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Predicting death or disability of newborns >34 weeks based on APGAR and/or breathing

Question Type:
Prognostic
Full Question:
In newborn infants >34weeks gestation that receive positive pressure ventilation at birth  (P), does Apgar scores at 1, 5 and/or 10 minutes =3,or spontaneous breathing by 10 minutes  (I), compared with Apgar scores at 1, 5 and/or 10 minutes <3 , or no spontaneous breathing by 10 minutes  (C), change  (O)?
Consensus on Science:
Apgar Score at 20 Minutes For all the outcomes, we could not find studies that reported on individual Apgar scores (1, 2, or 3) beyond 10 minutes. One very-low-quality study (downgraded for indirectness) reported on Apgar scores at 20 minutes but included patients with an Apgar score of 0. (Nelson 1981, 36) This study reported that in babies weighing greater than 2500 g with an Apgar score of 0 to 3 at 20 minutes, the mortality was 59% and 57% of survivors developed cerebral palsy. Apgar Score at 10 Minutes For the critical outcome of death, we identified low-quality evidence (downgraded for imprecision) from 2 randomized studies involving babies who participated in induced-hypothermia studies.(Laptook 2009, 1619; Natarajan 2013, F473) One study(Laptook 2009, 1619) reported mortality of 64%, 47%, and 39% for Apgar score of 1, 2, and 3, respectively, with an OR of 1.42 (95% CI, 1.19–1.69) at 18 to 22 months. The other study (Natarajan 2013, F473) reported outcomes from the same study, but at 6 to 7 years. Babies with Apgar scores of 1, 2, and 3 had mortality rates of 67%, 43%, and 27%, respectively, if they were managed with induced hypothermia and 63%, 57%, and 62% if they were not cooled. For the critical outcome of moderate/severe disability, we identified low-quality evidence (downgraded for imprecision) from 2 randomized studies involving babies who participated in induced hypothermia studies,(Laptook 2009, 1619),(Natarajan 2013, F473) one (Laptook 2009, 1619) reporting the outcome in 50%, 63%, and 38% for Apgar scores of 1, 2, and 3, respectively, with an OR of 1.30 (95% CI, 1.06–1.58) at 18 to 22 months. The other study (Natarajan 2013, F473) reported at 6 to 7 years of life that 100%, 75%, and 9% of babies with Apgar score of 1, 2, and 3, respectively, had moderate/severe disability if managed with induced hypothermia and 67%, 67%, and 71% if not managed with hypothermia. No Spontaneous Respiration For the critical outcome of death, we identified very-low-quality evidence (downgraded for imprecision) from 2 observational studies(Scott 1976, 712; Koppe 1984, 193) that time to spontaneous respiration for more than 30 minutes was associated with 52% to 77% mortality. For the critical outcome of cerebral palsy or abnormal neurologic findings, we identified very-low-quality evidence (downgraded for imprecision) (Steiner 1975, 696; Scott 1976, 712; Koppe 1984, 193) that time to respiration of more than 30 minutes was associated with 35% of cerebral palsy and 67% to 100% abnormal neurologic findings. For the critical outcome of death and/or moderate-to-severe disability, we identified very-low-quality evidence (downgraded for imprecision) from 2 observational studies(Ekert 1997, 613; Shah 2006, 729) that time to spontaneous respiration of 10 to 19 minutes and more than 20 minutes was associated with this outcome in 56% and 88% of patients, respectively,(Ekert 1997, 613) and time to spontaneous breathing at 30 minutes or more was a predictor of this outcome (OR, 2.33; 95% CI, 1.27–4.27).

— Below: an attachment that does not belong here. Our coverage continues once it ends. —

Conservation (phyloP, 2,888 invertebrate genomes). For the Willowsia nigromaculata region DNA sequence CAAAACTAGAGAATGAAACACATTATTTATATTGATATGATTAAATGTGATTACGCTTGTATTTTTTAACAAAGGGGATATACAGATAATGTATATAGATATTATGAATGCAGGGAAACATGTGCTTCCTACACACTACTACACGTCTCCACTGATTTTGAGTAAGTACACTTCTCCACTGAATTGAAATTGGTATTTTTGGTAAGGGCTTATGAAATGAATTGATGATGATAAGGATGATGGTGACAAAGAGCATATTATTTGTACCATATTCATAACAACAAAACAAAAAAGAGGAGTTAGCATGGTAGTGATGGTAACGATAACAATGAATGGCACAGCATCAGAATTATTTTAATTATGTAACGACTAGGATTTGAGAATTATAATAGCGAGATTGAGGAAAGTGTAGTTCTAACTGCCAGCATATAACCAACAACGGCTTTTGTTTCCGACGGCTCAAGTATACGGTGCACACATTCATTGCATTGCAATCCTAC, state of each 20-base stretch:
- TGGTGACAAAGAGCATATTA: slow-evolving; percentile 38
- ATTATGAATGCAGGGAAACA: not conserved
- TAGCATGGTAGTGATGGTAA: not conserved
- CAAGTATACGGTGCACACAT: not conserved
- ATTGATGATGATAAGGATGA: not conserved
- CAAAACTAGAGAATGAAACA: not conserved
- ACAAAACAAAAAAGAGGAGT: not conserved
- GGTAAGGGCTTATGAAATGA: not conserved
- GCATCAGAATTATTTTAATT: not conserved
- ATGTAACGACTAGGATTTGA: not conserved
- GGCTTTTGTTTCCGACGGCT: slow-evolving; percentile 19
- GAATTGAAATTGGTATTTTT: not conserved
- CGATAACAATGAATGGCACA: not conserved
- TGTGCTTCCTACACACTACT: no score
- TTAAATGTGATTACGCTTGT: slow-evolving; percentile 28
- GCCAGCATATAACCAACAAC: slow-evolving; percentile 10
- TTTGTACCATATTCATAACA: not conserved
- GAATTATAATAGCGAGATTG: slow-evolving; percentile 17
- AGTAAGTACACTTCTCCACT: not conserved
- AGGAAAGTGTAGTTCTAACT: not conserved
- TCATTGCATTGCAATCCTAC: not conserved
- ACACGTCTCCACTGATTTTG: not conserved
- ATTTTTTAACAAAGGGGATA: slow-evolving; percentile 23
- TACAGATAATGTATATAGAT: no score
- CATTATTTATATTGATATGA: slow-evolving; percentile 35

Treatment Recommendation:
Absence of spontaneous breathing or an Apgar score of 1 to 3 at 20 minutes of age in babies of greater than 34 weeks of gestation but with a detectable heart rate are strong predictors of mortality or significant morbidity. In settings where resources are limited, we suggest that it may be reasonable to stop assisted ventilation in babies with no spontaneous breathing despite presence of heart rate or Apgar score of 1 to 3 at 20 minutes or more (weak recommendation, very-low-quality evidence). Values, Preferences, and Task Force Insights In making this statement, in infants of greater than 34 weeks with an Apgar score of 0, 1, 2, or 3 for 20 minutes or more, the likelihood of dying or having severe or moderate developmental disabilities at 18 to 24 months is very high. Importantly, all of the studies were conducted in a resource setting where therapeutic hypothermia was likely to be available'(see NRP 734). Perhaps there is a publication bias when those babies who did not respond at 20 minutes are not included in the numbers. The question was raised, if the prognosis is the same, why would we recommend something different for resource-limited settings? A response was that in resource-limited regions, there will likely not be the regional systems and postresuscitation neonatal intensive care facilities and subspecialty personnel that were available in the recent studies reviewed in the Consensus on Science. If such facilities are available, this treatment recommendation may be less applicable.

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